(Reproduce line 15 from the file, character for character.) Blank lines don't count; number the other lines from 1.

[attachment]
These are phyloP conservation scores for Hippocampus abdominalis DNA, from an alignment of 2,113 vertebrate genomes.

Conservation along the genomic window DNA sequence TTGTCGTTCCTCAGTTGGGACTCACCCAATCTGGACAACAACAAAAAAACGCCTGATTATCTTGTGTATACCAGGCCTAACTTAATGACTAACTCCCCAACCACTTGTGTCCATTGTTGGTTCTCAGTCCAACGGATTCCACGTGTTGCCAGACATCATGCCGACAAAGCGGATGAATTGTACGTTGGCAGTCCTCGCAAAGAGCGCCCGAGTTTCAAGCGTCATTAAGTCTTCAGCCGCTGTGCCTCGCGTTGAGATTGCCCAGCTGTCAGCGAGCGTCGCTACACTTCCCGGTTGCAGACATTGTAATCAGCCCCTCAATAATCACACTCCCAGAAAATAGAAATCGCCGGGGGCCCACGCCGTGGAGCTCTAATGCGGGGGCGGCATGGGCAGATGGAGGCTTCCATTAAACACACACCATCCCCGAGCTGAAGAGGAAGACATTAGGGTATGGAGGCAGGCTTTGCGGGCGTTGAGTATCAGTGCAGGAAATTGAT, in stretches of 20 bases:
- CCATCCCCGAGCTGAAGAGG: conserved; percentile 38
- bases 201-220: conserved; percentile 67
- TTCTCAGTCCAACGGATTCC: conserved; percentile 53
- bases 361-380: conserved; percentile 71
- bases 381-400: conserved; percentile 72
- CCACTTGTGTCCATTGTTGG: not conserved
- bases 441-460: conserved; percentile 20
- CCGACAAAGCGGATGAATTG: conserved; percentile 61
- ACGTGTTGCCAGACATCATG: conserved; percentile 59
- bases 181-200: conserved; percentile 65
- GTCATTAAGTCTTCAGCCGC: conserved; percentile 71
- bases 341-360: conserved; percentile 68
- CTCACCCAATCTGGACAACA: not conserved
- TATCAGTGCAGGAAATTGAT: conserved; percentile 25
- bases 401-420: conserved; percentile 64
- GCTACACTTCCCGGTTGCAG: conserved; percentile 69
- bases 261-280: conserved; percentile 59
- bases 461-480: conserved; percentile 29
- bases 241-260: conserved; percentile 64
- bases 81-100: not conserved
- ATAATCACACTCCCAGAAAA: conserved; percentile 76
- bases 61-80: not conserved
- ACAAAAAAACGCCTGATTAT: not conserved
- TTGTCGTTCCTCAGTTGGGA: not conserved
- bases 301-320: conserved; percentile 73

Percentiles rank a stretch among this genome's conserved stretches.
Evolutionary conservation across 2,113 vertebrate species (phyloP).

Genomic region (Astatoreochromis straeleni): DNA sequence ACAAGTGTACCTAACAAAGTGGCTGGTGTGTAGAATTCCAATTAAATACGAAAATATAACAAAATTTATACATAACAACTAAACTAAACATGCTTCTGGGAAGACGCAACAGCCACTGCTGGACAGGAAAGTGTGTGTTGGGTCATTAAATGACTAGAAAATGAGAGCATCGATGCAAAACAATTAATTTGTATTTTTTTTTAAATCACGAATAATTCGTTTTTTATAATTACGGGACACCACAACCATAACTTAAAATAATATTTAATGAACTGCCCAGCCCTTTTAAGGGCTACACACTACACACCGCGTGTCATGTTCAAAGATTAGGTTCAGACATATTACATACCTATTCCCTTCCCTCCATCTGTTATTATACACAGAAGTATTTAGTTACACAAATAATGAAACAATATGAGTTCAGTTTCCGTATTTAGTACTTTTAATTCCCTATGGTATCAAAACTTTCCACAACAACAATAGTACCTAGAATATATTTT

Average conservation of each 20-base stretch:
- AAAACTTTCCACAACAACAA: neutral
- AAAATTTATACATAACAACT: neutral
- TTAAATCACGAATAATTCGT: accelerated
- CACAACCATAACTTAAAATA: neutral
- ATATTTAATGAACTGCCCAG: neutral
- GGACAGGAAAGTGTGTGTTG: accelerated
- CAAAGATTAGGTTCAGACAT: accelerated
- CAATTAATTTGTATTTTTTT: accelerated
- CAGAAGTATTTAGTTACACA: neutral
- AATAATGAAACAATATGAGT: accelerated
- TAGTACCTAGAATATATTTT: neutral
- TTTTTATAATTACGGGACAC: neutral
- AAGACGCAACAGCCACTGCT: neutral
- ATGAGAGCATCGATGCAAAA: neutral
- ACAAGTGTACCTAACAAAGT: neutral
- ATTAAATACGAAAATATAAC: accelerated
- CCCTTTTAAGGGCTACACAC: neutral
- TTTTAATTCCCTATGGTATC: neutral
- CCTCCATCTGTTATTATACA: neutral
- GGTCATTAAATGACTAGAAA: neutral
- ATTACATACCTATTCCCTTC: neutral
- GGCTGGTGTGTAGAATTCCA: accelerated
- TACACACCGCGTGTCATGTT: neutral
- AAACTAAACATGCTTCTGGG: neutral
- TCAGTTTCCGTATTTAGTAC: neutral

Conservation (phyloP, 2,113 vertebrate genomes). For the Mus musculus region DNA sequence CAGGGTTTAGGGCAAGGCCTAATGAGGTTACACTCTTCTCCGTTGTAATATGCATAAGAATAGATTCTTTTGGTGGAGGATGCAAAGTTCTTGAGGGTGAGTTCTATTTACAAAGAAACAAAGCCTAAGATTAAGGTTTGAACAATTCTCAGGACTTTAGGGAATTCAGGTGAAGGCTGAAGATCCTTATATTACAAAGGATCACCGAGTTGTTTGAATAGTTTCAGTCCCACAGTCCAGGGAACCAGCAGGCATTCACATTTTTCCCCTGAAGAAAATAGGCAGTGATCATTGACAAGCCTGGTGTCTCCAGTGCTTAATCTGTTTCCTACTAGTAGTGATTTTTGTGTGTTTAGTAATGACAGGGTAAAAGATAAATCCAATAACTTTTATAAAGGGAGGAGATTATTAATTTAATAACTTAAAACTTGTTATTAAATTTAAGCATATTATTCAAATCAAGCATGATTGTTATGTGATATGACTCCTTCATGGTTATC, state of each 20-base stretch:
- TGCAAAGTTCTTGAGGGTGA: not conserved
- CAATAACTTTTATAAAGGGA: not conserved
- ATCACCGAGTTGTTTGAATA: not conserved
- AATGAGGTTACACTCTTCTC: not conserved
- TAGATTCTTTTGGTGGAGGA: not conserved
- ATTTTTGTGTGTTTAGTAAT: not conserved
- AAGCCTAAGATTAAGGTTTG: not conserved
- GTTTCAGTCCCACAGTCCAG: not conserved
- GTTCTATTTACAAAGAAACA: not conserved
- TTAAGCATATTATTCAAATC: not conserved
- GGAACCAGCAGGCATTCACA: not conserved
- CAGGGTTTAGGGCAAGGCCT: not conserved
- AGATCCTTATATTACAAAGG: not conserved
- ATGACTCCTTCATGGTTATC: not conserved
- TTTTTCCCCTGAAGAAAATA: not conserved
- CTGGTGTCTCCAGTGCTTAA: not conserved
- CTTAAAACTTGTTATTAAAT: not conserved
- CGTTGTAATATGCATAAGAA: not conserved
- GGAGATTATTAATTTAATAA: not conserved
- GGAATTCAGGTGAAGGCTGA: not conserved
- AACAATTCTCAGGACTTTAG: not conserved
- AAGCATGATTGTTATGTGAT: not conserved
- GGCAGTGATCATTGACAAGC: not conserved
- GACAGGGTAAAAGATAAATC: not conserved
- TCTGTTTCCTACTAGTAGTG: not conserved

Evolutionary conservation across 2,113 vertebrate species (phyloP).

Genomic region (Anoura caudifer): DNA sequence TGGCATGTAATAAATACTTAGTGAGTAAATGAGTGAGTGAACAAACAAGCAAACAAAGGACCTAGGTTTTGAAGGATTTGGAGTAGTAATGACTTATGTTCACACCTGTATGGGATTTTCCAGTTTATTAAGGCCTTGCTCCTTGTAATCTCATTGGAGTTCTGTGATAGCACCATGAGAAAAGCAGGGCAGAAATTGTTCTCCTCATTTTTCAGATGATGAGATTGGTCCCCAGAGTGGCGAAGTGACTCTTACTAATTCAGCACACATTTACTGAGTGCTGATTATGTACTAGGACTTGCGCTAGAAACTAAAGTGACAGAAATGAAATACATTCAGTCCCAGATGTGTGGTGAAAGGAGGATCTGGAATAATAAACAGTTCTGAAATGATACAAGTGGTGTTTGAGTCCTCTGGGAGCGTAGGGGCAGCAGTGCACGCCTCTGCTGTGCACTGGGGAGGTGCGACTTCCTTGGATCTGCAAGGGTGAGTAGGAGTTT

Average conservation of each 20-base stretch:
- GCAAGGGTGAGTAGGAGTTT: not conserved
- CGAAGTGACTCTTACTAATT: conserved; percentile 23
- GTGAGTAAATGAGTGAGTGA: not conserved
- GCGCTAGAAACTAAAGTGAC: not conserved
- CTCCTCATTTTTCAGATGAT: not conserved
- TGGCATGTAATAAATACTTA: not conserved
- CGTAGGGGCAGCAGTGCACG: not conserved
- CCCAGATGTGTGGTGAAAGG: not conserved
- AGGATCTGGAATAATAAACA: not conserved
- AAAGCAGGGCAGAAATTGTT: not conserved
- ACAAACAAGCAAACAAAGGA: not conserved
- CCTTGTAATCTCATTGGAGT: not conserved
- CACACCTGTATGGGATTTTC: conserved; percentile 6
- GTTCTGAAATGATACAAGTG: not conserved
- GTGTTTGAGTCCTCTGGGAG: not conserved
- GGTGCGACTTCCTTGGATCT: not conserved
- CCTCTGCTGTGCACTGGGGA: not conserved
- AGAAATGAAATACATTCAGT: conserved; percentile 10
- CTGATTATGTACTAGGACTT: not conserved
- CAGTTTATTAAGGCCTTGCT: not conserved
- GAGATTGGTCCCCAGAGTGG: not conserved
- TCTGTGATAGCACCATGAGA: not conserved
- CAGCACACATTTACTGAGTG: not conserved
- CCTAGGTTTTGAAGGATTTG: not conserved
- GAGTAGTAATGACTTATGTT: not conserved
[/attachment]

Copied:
- CTCACCCAATCTGGACAACA: not conserved